X-Men writer says "Make a wish, but be careful what you wish for"
April 03, 2012|Elliott Serrano, For RedEye
Novelist Mike Carey is well known among comic-book fans for his work on Marvel's X-Men books and most recently for his wonderfully literate graphic novel "The Unwritten" for DC's Vertigo line. He has recently released a new fantasy novel titled "The Steel Seraglio", a spell-binding story of intrigue, magic and the human capacity to seek out justice in an unjust world.
As a fan of his work, I am fortunate to have Mr. Carey, along with the rest of the Carey clan, offer this little preview to "The Steel Seraglio" and to discuss some of the themes behind it.
With the recent Mega Millions Lottery having gone down - much to the disappointment of many - you'd think that the idea of getting to make a wish and having it granted - like winning the lottery - would be an appealing one. But Mike Carey explores the idea of having one's wishes come true through fable, and considers if it's really all that it's cracked up to be:
Be Careful What You Wish For
The "three wishes" story tends to have a certain structure. The wishes are usually given to an ordinary man or woman or married couple. Most often they're poor, so there's a lot at stake for them. I mean, they could really do with having a wish or two come true. But at the same time, they're maybe a little simple or naive, and they don't always think about what the consequences of their wishing might be.
So the first wish creates a problem. The poor guy at the sharp end panics, tries to use the second wish to wipe out the first, but only makes things worse.
And the third wish restores the status quo, leaving the protagonist shaken and stirred and grateful for the humble drudgery that the wishes might have lifted him out of.
You get this in its purest form in an ultra-short story from the Arabian Nights. A poor but virtuous man is granted a vision of God in his heaven, and is told that because of the holy power of this vision, the next three prayers he utters will be granted. So what does the guy do? He wishes for a bigger penis. "The most perfect delight for a man is from his member. I will pray to God to magnify my member and therefore to increase the pleasure it will bring me."
I'm sure you can see where this is going. The organ in question swells to the size of Passaic, New Jersey (we're not translating literally here), and the poor guy realises that life with a penis big enough to affect local tides is not going to be a bed of roses.
So his second wish is for God to get rid of the damn thing. Which God duly does. "And he became as clean and smooth in his fork as is a eunuch, or a girl." No penis, no problem.
Wish three is the inevitable: "Give me back what I had to start with, and let's never speak of this again."
There are literally hundreds of variations on this story in the folk literatures of the world: it's often given a sexual dimension, but not always. It can be tragedy, cosmic meditation, horror or farce (farce definitely predominates), and it can be told with masses of circumstantial detail or kept plain and simple. But at its heart, it's a deeply conservative kind of story. The moral is: be grateful for what you've got now, and don't mess with it. Any change is likely to be for the worse, and if it's for the better, you'll probably screw it up anyway because you're an idiot.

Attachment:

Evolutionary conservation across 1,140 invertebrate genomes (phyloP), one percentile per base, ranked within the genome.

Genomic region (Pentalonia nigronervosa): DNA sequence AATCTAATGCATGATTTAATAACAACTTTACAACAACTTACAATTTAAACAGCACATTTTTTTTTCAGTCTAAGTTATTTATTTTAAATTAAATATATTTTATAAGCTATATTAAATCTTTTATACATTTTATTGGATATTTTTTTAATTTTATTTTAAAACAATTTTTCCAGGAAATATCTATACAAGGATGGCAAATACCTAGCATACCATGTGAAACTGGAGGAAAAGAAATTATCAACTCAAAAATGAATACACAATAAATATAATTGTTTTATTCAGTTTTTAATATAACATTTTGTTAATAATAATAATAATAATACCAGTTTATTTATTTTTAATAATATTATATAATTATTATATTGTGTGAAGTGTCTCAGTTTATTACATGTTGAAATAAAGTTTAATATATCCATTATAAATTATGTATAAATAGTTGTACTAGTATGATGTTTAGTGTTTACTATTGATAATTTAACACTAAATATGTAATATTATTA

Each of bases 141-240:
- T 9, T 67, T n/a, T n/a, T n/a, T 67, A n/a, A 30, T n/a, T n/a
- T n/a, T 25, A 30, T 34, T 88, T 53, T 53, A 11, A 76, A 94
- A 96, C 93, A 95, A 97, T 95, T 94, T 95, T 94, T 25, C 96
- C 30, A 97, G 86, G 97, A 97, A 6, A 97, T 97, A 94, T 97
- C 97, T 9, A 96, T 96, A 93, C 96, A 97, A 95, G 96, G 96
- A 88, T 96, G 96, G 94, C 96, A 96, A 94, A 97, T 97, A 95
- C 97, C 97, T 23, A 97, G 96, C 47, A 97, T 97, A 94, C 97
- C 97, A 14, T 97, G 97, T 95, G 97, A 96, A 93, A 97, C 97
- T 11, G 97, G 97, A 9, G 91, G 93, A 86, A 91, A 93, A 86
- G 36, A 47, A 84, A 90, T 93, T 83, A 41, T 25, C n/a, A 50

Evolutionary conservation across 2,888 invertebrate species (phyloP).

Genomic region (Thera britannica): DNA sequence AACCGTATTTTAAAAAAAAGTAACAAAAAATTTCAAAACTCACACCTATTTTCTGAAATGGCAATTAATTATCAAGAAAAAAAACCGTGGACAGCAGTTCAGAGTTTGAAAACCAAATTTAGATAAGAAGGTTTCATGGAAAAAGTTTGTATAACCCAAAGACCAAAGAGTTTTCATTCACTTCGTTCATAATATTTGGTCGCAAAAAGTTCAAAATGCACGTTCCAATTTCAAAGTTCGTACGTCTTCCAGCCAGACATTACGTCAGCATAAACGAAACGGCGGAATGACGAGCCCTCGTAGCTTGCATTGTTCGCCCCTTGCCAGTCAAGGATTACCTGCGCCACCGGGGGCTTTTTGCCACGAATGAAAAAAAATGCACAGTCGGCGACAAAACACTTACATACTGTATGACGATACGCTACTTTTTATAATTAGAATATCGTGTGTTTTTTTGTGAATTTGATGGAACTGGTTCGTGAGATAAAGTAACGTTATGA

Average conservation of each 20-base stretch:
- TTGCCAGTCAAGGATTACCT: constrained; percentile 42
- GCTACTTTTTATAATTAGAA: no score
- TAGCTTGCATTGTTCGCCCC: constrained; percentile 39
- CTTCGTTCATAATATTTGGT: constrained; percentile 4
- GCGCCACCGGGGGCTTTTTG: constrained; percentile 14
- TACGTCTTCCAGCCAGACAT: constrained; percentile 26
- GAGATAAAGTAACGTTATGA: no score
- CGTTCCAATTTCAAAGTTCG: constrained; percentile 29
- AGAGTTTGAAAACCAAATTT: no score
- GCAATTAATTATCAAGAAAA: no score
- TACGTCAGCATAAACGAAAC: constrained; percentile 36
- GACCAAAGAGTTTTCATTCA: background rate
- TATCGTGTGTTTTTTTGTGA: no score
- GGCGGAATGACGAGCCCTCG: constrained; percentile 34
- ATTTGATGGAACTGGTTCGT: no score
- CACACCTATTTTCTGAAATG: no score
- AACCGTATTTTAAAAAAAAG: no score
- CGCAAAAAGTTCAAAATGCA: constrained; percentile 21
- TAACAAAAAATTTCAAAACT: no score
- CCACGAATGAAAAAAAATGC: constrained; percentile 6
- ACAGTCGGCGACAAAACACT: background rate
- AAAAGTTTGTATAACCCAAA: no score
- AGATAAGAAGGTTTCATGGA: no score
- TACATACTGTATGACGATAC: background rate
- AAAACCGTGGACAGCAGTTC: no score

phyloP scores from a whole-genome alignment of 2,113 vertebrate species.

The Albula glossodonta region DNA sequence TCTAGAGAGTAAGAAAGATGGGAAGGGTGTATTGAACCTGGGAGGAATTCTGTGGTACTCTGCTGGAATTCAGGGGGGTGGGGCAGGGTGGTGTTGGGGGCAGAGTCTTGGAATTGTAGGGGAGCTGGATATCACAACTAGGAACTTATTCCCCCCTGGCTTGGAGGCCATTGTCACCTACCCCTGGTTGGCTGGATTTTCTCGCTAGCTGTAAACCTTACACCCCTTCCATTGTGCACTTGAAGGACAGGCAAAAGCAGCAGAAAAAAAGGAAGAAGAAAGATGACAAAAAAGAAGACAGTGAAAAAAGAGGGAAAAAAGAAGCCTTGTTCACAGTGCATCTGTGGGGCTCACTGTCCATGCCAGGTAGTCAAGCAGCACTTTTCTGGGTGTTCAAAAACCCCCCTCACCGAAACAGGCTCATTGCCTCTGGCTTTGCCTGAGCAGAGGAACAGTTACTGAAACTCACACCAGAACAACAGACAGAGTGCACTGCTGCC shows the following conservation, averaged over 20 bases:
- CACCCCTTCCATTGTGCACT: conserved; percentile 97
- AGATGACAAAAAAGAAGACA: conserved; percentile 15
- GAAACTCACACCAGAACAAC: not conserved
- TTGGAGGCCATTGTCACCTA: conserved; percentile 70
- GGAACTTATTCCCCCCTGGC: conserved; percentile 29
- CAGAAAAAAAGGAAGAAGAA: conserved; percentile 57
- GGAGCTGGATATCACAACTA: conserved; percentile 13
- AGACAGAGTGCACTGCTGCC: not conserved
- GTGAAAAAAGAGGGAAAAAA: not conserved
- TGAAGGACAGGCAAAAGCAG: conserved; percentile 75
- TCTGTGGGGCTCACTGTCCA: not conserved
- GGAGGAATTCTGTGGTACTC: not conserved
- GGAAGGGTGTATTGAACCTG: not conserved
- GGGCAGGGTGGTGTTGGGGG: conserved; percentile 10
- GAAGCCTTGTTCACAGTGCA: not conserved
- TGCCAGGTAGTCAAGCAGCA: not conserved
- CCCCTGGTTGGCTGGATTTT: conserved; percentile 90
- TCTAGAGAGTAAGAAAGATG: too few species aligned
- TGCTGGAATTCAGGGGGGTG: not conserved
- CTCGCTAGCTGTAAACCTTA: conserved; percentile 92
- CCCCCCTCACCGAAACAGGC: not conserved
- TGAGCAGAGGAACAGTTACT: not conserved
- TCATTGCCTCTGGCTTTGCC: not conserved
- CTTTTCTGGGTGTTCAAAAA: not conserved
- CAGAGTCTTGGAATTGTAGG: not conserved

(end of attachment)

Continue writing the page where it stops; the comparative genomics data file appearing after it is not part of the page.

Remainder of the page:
In our novel The Steel Seraglio (out from Chizine Publications on the 15th of March), one of the main plot threads concerns a group of appallingly powerful entities, the seven djinni, who grant wishes whenever they feel in the mood. But like all granters of wishes, they tend to be a bit legalistic about wording and they don't feel obliged to honour the actual spirit of the wish: you get what you asked for, like it or not; and it may be a long way from what you actually wanted.
But our djinni only ever grant one wish. You can't go back, and you have to live with the consequences of whatever you get. It's just one throw of the dice, and maybe it will give you your heart's desire, or maybe it will hurl you into torment and despair. Either way, you don't get a second chance. Some of the bad bargains that get made by incautious wishers are mentioned in a short extract that you can find on the Chizine blog, right here:-
But the character who is most affected, in the story, by contact with the djinni is our narrator, Rem; and she doesn't even make a wish! Rem's mother, Rahdi, suspects her husband of cheating on her, so she goes to the djinni to get some answers.
This is a little bit like trying to light a birthday candle with a thermonuclear device. Rahdi wishes for certain knowledge; and she gets it. But the djinni don't play fair. They don't even know what fairness is. So the way they grant Rahdi's wish changes her daughter's life irrevocably. Whether she's blessed or cursed is another question.
There's another extract from the book up on the Chizine site, here.